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We're going to Japan!

Two days before leaving, my friend André and I started packing to avoid the unavoidable last minute purchases and preparation. It was hard to realise that in about two days from then, we would already be at the airport to go to Japan for the following month. Time to prepare our backpacks and charge our cameras!

My bags are almost ready and, yes, it's some poutine sauce you see there. We hum.. have some plans.

André's stuff is packed and ready to go!

With the help of André's sister, we discovered the wonders of rolling our clothes in little tight rolls to fit more into our luggage. It really compresses the clothes and it's a helpful tip for those who want to have more volume to bring back souvenirs. Just be careful about the weight limitations the airline have in place for checked luggage.


The morning has now finally come and we're already tired. I began to type these words while André was sleeping next to me on our first flight. I was so excited, even with the fact that we haven’t slept the night before our pretty early departure; I couldn’t sleep at all during the entire flight, as our dream was coming true “today”. The emphasis on the word “today” here is important; as it will literally be the longest day we will ever live.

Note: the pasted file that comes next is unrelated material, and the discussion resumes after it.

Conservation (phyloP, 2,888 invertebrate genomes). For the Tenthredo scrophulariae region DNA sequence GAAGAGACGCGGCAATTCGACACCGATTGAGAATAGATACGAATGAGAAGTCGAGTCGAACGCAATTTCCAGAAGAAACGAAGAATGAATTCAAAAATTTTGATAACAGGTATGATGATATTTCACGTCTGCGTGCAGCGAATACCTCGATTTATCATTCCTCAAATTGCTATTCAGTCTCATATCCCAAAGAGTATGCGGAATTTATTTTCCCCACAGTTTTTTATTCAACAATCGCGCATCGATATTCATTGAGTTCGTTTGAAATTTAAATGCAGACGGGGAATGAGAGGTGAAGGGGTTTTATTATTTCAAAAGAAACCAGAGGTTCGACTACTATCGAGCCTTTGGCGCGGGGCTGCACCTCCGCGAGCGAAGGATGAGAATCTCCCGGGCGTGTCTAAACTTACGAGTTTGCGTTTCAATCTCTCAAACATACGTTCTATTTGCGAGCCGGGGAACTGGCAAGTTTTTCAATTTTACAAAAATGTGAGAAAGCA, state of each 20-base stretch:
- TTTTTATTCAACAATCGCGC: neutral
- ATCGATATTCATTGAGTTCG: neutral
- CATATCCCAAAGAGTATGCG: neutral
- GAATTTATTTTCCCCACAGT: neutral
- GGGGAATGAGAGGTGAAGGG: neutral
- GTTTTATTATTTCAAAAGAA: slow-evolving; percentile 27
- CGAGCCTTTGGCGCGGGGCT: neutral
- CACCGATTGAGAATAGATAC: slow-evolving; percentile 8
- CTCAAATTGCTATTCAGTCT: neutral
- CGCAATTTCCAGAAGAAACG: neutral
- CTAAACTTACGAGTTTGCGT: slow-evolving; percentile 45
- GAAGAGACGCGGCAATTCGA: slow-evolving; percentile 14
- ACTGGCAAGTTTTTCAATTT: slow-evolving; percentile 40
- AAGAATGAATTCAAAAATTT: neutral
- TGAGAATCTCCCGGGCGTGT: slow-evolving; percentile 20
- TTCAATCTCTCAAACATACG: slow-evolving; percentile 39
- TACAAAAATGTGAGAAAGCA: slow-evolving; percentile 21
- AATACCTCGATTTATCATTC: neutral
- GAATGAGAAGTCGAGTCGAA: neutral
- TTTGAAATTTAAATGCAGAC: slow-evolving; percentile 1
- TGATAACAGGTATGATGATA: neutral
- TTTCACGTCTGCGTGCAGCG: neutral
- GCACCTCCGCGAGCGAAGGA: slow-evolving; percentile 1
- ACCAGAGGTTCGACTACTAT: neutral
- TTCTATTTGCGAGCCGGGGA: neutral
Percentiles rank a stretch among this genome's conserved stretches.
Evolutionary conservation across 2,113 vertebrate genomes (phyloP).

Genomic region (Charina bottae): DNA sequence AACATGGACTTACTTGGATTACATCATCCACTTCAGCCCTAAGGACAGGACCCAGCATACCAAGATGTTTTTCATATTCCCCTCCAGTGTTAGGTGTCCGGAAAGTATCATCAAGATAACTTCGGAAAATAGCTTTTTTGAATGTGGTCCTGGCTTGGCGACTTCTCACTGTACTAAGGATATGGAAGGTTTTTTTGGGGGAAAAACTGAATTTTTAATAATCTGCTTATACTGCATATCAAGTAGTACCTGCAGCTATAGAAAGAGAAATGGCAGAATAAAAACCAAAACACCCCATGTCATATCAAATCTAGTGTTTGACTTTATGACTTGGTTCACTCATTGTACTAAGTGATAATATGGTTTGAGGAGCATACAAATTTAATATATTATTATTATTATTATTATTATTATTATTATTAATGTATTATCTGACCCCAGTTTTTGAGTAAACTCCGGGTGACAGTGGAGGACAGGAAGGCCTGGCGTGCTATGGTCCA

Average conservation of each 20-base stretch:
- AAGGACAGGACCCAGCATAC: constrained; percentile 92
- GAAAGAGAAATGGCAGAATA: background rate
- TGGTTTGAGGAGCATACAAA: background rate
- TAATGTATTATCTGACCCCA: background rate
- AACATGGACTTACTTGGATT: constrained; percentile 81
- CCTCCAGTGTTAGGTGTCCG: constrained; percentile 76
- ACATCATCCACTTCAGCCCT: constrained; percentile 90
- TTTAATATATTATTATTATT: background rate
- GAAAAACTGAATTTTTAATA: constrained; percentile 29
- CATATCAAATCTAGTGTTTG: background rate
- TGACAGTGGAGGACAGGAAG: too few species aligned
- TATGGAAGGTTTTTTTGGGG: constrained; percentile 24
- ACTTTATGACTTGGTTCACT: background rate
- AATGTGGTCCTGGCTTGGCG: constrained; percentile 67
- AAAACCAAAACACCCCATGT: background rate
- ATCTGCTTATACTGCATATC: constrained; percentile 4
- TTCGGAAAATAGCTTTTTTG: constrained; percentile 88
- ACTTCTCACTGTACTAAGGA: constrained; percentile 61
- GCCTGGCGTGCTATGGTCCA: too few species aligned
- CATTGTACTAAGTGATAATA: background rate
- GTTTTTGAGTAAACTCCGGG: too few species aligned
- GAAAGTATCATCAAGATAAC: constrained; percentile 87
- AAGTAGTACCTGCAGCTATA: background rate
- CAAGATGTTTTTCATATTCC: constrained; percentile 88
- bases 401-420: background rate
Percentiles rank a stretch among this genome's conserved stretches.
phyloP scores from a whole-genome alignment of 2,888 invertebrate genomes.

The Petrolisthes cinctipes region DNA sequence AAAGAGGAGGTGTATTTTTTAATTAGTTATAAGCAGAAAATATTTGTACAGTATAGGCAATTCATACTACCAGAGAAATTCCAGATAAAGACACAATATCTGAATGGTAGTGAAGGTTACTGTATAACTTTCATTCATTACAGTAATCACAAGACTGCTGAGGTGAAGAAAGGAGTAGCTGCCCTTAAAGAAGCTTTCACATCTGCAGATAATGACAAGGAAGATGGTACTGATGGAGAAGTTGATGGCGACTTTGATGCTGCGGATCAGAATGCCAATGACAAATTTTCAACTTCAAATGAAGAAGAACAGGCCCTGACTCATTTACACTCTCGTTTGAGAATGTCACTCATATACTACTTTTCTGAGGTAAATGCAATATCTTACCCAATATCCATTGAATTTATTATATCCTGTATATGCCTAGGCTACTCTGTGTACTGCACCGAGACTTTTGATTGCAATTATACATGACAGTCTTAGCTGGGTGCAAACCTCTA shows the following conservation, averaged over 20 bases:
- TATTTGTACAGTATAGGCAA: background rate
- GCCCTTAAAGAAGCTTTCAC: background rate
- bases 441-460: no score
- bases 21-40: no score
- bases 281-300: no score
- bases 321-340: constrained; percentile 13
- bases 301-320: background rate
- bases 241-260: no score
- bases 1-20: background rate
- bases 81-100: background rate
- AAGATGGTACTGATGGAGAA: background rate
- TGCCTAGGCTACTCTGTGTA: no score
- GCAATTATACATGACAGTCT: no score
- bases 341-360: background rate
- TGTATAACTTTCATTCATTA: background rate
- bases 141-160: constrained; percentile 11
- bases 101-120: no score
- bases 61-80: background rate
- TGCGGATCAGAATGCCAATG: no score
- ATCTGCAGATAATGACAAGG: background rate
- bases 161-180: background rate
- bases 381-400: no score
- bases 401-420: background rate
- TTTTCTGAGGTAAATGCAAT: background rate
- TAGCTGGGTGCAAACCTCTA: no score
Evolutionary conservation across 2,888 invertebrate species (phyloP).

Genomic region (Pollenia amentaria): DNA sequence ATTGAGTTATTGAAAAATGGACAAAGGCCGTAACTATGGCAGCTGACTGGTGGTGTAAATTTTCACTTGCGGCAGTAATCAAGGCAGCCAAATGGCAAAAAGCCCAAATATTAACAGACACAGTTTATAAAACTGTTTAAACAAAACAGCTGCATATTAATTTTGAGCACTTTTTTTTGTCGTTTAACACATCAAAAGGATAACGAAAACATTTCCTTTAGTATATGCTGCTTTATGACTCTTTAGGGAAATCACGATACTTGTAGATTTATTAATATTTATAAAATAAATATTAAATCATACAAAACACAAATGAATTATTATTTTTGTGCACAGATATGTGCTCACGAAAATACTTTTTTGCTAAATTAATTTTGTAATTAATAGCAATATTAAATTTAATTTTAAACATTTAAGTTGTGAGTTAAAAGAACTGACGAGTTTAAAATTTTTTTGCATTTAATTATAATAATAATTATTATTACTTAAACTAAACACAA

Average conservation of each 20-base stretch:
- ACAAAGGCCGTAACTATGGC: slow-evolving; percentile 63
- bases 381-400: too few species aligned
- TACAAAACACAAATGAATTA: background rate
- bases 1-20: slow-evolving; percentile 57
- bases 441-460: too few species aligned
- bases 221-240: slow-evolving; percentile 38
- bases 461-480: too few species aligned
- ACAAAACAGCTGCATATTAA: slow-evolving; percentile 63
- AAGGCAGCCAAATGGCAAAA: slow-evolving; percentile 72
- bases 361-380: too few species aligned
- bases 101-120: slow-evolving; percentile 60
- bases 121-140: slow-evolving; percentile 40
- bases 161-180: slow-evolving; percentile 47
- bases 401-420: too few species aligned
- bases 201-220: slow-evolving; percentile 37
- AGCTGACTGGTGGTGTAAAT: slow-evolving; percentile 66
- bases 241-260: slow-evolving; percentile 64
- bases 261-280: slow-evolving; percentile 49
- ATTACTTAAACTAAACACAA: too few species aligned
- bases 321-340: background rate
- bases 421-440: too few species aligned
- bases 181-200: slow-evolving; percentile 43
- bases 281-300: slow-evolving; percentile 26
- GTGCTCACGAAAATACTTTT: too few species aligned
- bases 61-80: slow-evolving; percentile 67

We’ve been wished a lot of fun and unexpected events and we were well served right from the start. The first step into the airport at 4 o’clock in the morning is to check-in to get our tickets, and that’s where we learned that our flights have been changed… again! We first had our flight schedule changed without any notice and we were leaving 3 hours earlier. Fortunately, it’s now for the better. We’re still leaving around 7 o’clock, but instead of going from Montreal to Narita through Chicago, where we would have been waiting for 5 hours between the two flights, we happened to go through Dallas, in Texas. Overall, we instead spent more time in planes, had only got 3 hours of wait between flights and we arrived to Narita 5 minutes earlier. Not what I’d call a great inconvenience.